Stenciled Scotland Messenger Bag

Have you ever wanted to stencil the name of a country you’ve never been to onto a thrift store messenger bag? I certainly have. So I did.

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Sunday morning in nowhere-near-Scotland vibes.

Like so many of my projects, this one has a long and storied past, but I’ll try to keep it succinct. I’m half Scottish and decided I needed to make a Scotland sweatshirt (I guess I forgot that the internet exists so that we don’t live like pilgrims making all the clothes we desire). I painstakingly made a stencil and stenciled it onto a sweatshirt and, don’t you know, it looked great. Then I washed and shrunk the sweatshirt so it no longer fit me. It was fun while it lasted. But I hung onto the stencil for a long time, just waiting for the perfect item on which to try again to fall into my hands. And then I found this canvas messenger bag at a thrift store. And THEN a few years went by and here we are today.

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The blank canvas (bag), perfect for carrying around heather and haggis.

So that’s what I started with. Actually, I should back up. I started with a printout of a crest and the word “Scotland” in the font I wanted, a blank sheet of stencil material, and an Exacto knife. That’s how the stencil came to be. It took forever, by the way.

I measured where I wanted to put the stencil so it was centered on the front of the bag and pinned it there. A note about this: the first time I stenciled the sweatshirt, I used some sort of temporary spray adhesive that worked great and the stencil turned out perfectly. I couldn’t find it at the store this time and the guy recommended just using push pins. Needless to say, go with the spray if you can find it: way easier, less time-consuming, and better results. I am going to give that guy a piece of my mind if I ever see him again.

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Here are the two stencils pinned down with 8 million stick pins. The pins worked OK but were not ideal.

Once the stencils were pinned down, I used one of those cheap foam brushes to dab on the paint. I just mixed blue and black craft paints that I already had to make the navy color I was looking for. #resourceful. Unsurprisingly, the pins got in the way (and had to be tossed after), another reason the spray adhesive would have worked better.

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Painted but before the big reveal.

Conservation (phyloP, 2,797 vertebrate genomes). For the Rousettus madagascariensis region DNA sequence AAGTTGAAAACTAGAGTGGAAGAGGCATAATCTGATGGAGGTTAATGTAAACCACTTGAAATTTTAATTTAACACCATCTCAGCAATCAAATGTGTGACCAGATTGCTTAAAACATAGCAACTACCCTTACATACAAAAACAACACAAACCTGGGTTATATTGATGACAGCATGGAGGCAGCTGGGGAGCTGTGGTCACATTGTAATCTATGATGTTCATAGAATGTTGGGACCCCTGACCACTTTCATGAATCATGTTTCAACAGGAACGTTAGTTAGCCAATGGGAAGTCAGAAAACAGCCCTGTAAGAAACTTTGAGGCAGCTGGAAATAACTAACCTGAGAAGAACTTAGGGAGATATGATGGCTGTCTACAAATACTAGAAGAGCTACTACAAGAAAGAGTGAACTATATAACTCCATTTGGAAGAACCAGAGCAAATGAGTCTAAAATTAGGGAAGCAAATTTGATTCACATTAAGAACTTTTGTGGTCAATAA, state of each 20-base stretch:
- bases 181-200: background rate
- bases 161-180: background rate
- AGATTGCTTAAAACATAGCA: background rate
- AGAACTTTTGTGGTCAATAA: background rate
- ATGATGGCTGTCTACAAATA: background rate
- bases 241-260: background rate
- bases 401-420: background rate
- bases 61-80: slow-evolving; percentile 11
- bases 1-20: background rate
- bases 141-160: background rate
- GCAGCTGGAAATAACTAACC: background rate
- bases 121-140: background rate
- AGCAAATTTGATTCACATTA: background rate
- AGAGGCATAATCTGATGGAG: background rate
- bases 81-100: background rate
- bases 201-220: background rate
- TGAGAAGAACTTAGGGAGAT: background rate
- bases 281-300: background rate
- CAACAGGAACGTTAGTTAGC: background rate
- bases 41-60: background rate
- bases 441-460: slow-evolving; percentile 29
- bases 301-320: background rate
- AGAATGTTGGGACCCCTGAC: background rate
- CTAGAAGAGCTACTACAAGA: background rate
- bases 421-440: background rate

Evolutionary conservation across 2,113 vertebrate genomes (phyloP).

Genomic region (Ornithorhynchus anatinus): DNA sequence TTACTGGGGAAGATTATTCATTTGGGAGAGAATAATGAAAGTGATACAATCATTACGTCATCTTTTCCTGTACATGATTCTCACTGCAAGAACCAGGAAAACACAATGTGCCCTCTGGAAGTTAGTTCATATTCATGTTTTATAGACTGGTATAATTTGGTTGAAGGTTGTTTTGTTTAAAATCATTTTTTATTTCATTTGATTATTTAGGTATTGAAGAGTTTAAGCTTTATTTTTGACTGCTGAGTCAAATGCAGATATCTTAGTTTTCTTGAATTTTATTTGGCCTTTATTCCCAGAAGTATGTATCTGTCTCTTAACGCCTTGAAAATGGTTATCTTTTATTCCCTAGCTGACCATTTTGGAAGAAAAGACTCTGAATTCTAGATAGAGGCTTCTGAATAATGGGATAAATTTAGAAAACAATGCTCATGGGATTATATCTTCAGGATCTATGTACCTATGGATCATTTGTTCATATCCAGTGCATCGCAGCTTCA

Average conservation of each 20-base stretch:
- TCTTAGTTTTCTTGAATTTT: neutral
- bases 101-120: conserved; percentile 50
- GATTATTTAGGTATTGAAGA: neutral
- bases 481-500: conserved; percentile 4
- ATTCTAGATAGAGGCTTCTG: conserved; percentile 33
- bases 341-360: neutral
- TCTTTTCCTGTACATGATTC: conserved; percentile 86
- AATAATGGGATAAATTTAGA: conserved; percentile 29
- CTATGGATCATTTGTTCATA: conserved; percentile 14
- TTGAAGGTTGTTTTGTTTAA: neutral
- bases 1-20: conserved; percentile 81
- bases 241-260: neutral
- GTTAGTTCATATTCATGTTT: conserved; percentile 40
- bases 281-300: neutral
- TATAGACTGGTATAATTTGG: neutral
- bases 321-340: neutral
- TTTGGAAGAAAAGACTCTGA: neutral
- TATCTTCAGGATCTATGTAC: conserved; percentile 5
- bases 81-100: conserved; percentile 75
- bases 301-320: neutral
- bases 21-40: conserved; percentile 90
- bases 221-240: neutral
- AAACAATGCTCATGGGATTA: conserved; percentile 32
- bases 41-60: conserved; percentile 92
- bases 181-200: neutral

But it still turned out pretty well! The fact that the paint seeped under the stencil a little actually kind of gave it character and made it look not-so-perfect, in a good way (or so say I when I’m justifying why it’s not perfect). But, baby, it’s perfect to me.

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The finished product. Imagine me on the floor of the coffee shop taking these pictures to get the full visual.

The good news is that the design is actually legible, and I can reuse the stencil again and slap something on top of this if I decide that I hate it. But I think I like it. It’s growing on me! They may take my life, but they’ll never take my STENCILSSSS!

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Slouchy Knit Hat with Pink Accents (and a Pom-Pom!)

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Photo cred: my sister Ellen. Awkward facial expression cred: me.

Where do I submit my hat for the fastest-project-ever-completed award? As opposed to the pillow that never seemed to end, I did this one from start to finish in under a week. I think it only took about three total nights of sitting down to knit for an hour or two to finish it—a refreshing change!

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Tan and bright pink—who knew?!

This was a fun, super-easy pattern (that I found on Ravelry) to knit that started on circular needles and then switched to double-pointed needles. I must brag that the pom-pom was not part of the pattern—that was all me, baby! As usual, I didn’t check the gauge and winged it with the yarns that I used (both of which I already had lying around) but it worked out. The thick tan yarn (Patons Classic Wool Roving in Natural) and the bright pink yarn (a cotton yarn I had from a dishcloth I made awhile back when that seemed like a fun idea) turned out looking pretty good together. The whole hat required less than one skein of the main tan color and hardly any of the accent color (perfect for using up leftovers). I definitely want to make more of this hat and I especially like the pop of bright color in the purled rows.

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That pom-pom tho…

My stock of yarn is making me question one thing, though. Am I so boring that my favorite color might actually be tan or gray? I don’t think so but, man, for everything I knit, I’m drawn to using shades of grays, browns, and neutrals. Oh well. Maybe I’ll make a neon green turban next.

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The perfect chunky hat for a snowy day.